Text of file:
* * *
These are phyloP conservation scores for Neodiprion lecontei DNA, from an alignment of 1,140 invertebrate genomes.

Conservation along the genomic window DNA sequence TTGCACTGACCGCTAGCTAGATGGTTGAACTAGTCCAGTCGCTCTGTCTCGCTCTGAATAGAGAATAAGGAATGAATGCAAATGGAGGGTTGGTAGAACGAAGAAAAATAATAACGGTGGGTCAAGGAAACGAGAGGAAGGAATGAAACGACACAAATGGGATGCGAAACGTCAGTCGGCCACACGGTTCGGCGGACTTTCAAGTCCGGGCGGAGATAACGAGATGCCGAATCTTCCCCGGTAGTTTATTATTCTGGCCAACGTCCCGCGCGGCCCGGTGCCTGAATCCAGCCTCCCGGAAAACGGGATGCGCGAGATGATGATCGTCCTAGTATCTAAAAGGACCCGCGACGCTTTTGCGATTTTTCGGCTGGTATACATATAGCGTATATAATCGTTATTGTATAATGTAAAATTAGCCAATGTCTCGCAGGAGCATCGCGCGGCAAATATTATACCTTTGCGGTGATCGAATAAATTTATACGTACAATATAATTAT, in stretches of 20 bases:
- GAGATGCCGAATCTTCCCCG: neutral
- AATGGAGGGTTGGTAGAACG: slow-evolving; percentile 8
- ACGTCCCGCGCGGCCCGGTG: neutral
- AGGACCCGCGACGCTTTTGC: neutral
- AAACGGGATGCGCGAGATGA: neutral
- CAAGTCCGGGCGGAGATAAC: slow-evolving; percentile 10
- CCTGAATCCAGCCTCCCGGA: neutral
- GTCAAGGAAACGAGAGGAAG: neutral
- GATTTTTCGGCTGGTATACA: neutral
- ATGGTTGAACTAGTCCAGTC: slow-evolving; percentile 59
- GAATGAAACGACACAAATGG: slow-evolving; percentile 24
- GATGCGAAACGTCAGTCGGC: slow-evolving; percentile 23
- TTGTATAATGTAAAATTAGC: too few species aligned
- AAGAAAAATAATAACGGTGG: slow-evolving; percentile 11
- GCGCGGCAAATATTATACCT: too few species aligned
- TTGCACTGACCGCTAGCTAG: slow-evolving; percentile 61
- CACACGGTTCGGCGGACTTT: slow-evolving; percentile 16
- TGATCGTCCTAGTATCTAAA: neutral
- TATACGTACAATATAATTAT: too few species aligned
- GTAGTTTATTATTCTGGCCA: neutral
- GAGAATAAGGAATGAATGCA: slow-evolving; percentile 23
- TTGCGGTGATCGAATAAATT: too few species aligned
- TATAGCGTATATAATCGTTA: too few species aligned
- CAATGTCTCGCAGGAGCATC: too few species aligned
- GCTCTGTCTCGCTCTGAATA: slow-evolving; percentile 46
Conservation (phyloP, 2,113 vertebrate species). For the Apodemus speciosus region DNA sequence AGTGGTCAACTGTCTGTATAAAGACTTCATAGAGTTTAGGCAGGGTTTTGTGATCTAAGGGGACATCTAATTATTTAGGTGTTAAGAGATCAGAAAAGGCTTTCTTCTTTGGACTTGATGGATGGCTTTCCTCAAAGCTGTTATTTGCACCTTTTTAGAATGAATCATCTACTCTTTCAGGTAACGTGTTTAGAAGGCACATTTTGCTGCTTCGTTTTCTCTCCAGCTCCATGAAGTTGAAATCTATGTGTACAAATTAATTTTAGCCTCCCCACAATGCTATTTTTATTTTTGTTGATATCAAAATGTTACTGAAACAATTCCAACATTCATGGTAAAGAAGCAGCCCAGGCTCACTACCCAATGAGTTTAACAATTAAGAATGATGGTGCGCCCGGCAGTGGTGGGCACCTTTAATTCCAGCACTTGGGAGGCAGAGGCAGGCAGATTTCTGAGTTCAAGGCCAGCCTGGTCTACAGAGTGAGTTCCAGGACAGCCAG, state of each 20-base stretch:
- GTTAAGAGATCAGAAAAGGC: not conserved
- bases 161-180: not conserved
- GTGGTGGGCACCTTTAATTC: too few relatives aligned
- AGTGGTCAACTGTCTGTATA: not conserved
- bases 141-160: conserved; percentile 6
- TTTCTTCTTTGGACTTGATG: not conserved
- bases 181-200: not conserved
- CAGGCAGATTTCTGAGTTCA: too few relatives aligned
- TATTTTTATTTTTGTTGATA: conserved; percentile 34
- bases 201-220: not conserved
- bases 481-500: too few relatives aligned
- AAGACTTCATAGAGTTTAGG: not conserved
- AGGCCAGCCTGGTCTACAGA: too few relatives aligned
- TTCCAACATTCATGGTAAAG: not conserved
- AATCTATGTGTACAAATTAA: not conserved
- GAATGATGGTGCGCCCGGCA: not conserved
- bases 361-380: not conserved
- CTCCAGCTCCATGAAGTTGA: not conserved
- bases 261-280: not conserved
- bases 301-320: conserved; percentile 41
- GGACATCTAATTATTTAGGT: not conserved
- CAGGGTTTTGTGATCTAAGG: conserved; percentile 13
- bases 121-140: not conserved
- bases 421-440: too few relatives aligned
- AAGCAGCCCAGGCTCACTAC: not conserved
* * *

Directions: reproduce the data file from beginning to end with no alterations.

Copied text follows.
These are phyloP conservation scores for Neodiprion lecontei DNA, from an alignment of 1,140 invertebrate genomes.

Conservation along the genomic window DNA sequence TTGCACTGACCGCTAGCTAGATGGTTGAACTAGTCCAGTCGCTCTGTCTCGCTCTGAATAGAGAATAAGGAATGAATGCAAATGGAGGGTTGGTAGAACGAAGAAAAATAATAACGGTGGGTCAAGGAAACGAGAGGAAGGAATGAAACGACACAAATGGGATGCGAAACGTCAGTCGGCCACACGGTTCGGCGGACTTTCAAGTCCGGGCGGAGATAACGAGATGCCGAATCTTCCCCGGTAGTTTATTATTCTGGCCAACGTCCCGCGCGGCCCGGTGCCTGAATCCAGCCTCCCGGAAAACGGGATGCGCGAGATGATGATCGTCCTAGTATCTAAAAGGACCCGCGACGCTTTTGCGATTTTTCGGCTGGTATACATATAGCGTATATAATCGTTATTGTATAATGTAAAATTAGCCAATGTCTCGCAGGAGCATCGCGCGGCAAATATTATACCTTTGCGGTGATCGAATAAATTTATACGTACAATATAATTAT, in stretches of 20 bases:
- GAGATGCCGAATCTTCCCCG: neutral
- AATGGAGGGTTGGTAGAACG: slow-evolving; percentile 8
- ACGTCCCGCGCGGCCCGGTG: neutral
- AGGACCCGCGACGCTTTTGC: neutral
- AAACGGGATGCGCGAGATGA: neutral
- CAAGTCCGGGCGGAGATAAC: slow-evolving; percentile 10
- CCTGAATCCAGCCTCCCGGA: neutral
- GTCAAGGAAACGAGAGGAAG: neutral
- GATTTTTCGGCTGGTATACA: neutral
- ATGGTTGAACTAGTCCAGTC: slow-evolving; percentile 59
- GAATGAAACGACACAAATGG: slow-evolving; percentile 24
- GATGCGAAACGTCAGTCGGC: slow-evolving; percentile 23
- TTGTATAATGTAAAATTAGC: too few species aligned
- AAGAAAAATAATAACGGTGG: slow-evolving; percentile 11
- GCGCGGCAAATATTATACCT: too few species aligned
- TTGCACTGACCGCTAGCTAG: slow-evolving; percentile 61
- CACACGGTTCGGCGGACTTT: slow-evolving; percentile 16
- TGATCGTCCTAGTATCTAAA: neutral
- TATACGTACAATATAATTAT: too few species aligned
- GTAGTTTATTATTCTGGCCA: neutral
- GAGAATAAGGAATGAATGCA: slow-evolving; percentile 23
- TTGCGGTGATCGAATAAATT: too few species aligned
- TATAGCGTATATAATCGTTA: too few species aligned
- CAATGTCTCGCAGGAGCATC: too few species aligned
- GCTCTGTCTCGCTCTGAATA: slow-evolving; percentile 46
Conservation (phyloP, 2,113 vertebrate species). For the Apodemus speciosus region DNA sequence AGTGGTCAACTGTCTGTATAAAGACTTCATAGAGTTTAGGCAGGGTTTTGTGATCTAAGGGGACATCTAATTATTTAGGTGTTAAGAGATCAGAAAAGGCTTTCTTCTTTGGACTTGATGGATGGCTTTCCTCAAAGCTGTTATTTGCACCTTTTTAGAATGAATCATCTACTCTTTCAGGTAACGTGTTTAGAAGGCACATTTTGCTGCTTCGTTTTCTCTCCAGCTCCATGAAGTTGAAATCTATGTGTACAAATTAATTTTAGCCTCCCCACAATGCTATTTTTATTTTTGTTGATATCAAAATGTTACTGAAACAATTCCAACATTCATGGTAAAGAAGCAGCCCAGGCTCACTACCCAATGAGTTTAACAATTAAGAATGATGGTGCGCCCGGCAGTGGTGGGCACCTTTAATTCCAGCACTTGGGAGGCAGAGGCAGGCAGATTTCTGAGTTCAAGGCCAGCCTGGTCTACAGAGTGAGTTCCAGGACAGCCAG, state of each 20-base stretch:
- GTTAAGAGATCAGAAAAGGC: not conserved
- bases 161-180: not conserved
- GTGGTGGGCACCTTTAATTC: too few relatives aligned
- AGTGGTCAACTGTCTGTATA: not conserved
- bases 141-160: conserved; percentile 6
- TTTCTTCTTTGGACTTGATG: not conserved
- bases 181-200: not conserved
- CAGGCAGATTTCTGAGTTCA: too few relatives aligned
- TATTTTTATTTTTGTTGATA: conserved; percentile 34
- bases 201-220: not conserved
- bases 481-500: too few relatives aligned
- AAGACTTCATAGAGTTTAGG: not conserved
- AGGCCAGCCTGGTCTACAGA: too few relatives aligned
- TTCCAACATTCATGGTAAAG: not conserved
- AATCTATGTGTACAAATTAA: not conserved
- GAATGATGGTGCGCCCGGCA: not conserved
- bases 361-380: not conserved
- CTCCAGCTCCATGAAGTTGA: not conserved
- bases 261-280: not conserved
- bases 301-320: conserved; percentile 41
- GGACATCTAATTATTTAGGT: not conserved
- CAGGGTTTTGTGATCTAAGG: conserved; percentile 13
- bases 121-140: not conserved
- bases 421-440: too few relatives aligned
- AAGCAGCCCAGGCTCACTAC: not conserved